Inequality in education precedes universities for people of colour, in particular Black students. The Universities and Colleges Admissions Service (UCAS) have admitted failing in their processes where Black students are 22 times more likely to have their university applications investigated compared to white prospective students. UCAS have stated that they are unclear of the cause of this. However, this may be indicative of racial bias in the application process into higher education.

Over the past three to four years there has been a marked increase in student activism calling for their institutions to exercise transparency over their awarding gap and to eradicate racial bias in degree attainment. Pressure is now rightly being put on institutions to tackle this from the higher education regulator the Office for Students (OfS), as well as from reports such as #closingthegap from Universities UK (UUK) and the National Union of Students (NUS). OfS have called for universities to eliminate their awarding gap between white and Black students by 2024-25 and entirely by 2030-31 (OfS 2018). This requires higher education institutions to establish Access and Participation Plans setting out their individual targets and their ambitions to reduce the gaps in their institutions.

Debunking the deficit model

Many conversations that seek to understand the awarding gap have led to discussions of a deficit within the students themselves, where it is suggested that the student needs “fixing” rather than institutional reflection. This line of inquiry in itself can be misleading and damaging as it places the onus onto students of colour as proprietors of their own inequality.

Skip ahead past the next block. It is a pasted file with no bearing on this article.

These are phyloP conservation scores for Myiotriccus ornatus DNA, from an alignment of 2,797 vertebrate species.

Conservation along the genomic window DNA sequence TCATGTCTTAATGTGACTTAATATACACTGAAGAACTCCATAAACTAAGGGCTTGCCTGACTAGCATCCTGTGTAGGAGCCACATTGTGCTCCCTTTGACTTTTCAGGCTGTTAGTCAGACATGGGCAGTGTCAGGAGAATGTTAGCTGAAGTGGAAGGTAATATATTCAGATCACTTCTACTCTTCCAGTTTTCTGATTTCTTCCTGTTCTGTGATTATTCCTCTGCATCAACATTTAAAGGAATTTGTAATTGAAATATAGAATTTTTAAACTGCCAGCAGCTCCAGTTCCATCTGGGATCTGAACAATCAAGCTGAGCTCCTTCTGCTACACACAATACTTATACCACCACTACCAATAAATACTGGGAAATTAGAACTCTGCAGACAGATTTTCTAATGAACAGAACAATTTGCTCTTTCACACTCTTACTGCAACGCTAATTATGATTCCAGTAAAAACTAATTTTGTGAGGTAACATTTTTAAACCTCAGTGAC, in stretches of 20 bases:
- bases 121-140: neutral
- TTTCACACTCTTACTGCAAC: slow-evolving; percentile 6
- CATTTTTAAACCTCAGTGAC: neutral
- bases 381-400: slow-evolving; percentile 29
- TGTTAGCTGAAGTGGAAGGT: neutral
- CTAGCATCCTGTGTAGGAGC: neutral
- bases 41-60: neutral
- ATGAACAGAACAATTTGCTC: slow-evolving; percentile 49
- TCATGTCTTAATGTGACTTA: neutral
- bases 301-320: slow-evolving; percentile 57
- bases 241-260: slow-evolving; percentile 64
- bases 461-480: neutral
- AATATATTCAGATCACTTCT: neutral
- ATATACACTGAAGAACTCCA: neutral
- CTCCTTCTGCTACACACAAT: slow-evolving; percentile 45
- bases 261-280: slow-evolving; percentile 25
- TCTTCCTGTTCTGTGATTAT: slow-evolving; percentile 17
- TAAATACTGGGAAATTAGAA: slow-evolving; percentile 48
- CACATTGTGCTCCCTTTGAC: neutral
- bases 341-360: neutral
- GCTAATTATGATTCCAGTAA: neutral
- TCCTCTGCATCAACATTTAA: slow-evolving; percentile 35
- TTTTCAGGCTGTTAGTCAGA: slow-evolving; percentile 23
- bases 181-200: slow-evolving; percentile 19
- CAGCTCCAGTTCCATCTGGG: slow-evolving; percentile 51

This line of inquiry is known as the deficit model. Kingston University has taken a different approach to understanding and narrowing the degree awarding gap, which has become a leading method in the sector. This approach uses the valued-added metric, which allows the University to establish the probability of a student graduating with a first or 2:1. This can also be broadened out to capture probabilities for an entire cohort. For example, in 2014/15, using the value added score they were able to identify that white students were outperforming their expected metric, compared to students of colour who were performing lower than their expected outcomes (Kingston University 2014). This debunks the racialised myth that students of colour do not have the intellectual capacity to perform well, as it shows that something is happening during their university careers which is enabling white students to out-perform based on expected outcomes compared to students of colour.